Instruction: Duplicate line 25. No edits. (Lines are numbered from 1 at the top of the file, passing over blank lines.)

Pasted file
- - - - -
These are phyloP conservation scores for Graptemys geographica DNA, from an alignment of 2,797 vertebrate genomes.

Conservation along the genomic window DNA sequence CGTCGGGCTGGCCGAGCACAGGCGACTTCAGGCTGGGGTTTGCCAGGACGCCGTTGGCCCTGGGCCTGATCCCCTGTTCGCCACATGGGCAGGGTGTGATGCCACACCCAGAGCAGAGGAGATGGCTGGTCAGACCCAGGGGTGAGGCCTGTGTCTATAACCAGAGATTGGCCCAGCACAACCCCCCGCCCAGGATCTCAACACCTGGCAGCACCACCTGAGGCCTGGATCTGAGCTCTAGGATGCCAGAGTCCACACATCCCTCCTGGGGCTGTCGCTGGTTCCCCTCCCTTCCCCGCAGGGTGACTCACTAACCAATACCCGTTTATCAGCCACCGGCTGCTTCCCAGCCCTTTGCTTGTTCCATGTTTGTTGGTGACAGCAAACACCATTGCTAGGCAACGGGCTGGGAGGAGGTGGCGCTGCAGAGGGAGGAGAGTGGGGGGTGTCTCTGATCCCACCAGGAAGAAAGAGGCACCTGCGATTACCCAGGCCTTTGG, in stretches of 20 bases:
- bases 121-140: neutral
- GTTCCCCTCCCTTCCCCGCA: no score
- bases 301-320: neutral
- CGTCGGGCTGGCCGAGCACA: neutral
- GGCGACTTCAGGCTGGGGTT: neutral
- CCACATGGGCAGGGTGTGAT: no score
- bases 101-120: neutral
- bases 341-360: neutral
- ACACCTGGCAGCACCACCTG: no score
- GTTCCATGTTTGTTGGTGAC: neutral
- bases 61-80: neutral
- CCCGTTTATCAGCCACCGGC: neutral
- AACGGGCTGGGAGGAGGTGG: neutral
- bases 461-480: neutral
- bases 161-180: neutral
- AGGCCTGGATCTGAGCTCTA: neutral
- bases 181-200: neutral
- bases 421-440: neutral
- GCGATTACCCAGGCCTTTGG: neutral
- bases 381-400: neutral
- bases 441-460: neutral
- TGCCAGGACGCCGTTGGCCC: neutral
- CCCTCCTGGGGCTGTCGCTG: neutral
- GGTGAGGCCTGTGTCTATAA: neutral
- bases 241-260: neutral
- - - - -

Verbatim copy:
- CCCTCCTGGGGCTGTCGCTG: neutral